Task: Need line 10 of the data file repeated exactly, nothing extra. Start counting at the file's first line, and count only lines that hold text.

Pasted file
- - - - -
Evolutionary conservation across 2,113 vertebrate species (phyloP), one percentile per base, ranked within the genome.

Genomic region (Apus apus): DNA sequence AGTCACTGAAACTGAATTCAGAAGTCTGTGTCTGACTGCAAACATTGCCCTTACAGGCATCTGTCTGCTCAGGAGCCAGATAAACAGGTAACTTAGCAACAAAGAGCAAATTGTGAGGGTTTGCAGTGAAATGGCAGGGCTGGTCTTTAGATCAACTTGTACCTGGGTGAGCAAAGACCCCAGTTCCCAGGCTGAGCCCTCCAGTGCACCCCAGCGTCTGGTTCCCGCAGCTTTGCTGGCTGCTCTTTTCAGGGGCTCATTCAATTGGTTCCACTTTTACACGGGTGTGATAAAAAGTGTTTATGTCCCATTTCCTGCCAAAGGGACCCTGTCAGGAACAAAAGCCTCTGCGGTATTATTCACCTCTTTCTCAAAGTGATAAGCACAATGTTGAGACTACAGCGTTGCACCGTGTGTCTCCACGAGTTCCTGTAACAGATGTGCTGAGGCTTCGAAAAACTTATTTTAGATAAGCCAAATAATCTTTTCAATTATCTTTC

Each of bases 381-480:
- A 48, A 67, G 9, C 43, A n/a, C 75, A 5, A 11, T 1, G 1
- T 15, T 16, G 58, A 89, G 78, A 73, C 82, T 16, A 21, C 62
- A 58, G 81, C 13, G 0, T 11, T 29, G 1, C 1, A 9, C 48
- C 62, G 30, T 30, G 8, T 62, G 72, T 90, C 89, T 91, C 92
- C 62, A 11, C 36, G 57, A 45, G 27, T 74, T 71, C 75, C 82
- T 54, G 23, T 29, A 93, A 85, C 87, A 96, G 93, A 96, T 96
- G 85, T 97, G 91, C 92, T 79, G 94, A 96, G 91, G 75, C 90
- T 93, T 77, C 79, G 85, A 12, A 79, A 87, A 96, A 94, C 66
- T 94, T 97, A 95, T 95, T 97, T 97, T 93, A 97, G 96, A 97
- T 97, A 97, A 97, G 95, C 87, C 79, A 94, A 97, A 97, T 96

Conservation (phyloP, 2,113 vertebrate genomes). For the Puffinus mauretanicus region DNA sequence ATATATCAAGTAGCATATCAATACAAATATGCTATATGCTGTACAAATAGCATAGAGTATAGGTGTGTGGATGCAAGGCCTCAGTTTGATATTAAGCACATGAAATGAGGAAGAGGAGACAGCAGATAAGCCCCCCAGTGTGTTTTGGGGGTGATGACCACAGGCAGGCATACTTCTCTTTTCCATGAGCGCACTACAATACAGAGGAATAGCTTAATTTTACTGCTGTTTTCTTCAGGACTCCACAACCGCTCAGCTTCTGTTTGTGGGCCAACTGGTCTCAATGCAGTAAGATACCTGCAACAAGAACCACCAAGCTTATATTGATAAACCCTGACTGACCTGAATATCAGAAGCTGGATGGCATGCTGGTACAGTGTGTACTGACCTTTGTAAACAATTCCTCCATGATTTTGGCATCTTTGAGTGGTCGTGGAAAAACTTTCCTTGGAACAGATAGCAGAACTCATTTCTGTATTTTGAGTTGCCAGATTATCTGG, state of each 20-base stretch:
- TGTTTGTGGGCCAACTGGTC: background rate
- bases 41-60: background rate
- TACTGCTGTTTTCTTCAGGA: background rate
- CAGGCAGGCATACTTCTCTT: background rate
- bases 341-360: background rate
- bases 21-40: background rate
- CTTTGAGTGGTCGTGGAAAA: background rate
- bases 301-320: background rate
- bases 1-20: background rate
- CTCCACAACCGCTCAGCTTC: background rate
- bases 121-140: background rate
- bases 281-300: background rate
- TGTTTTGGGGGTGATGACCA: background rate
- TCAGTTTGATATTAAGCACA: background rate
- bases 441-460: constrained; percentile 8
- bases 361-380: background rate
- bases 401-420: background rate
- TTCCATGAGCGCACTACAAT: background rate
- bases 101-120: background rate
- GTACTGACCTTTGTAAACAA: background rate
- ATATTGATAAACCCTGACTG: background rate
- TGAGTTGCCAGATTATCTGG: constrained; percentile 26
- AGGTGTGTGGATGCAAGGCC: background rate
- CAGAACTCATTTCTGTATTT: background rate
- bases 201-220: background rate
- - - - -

- G 85, T 97, G 91, C 92, T 79, G 94, A 96, G 91, G 75, C 90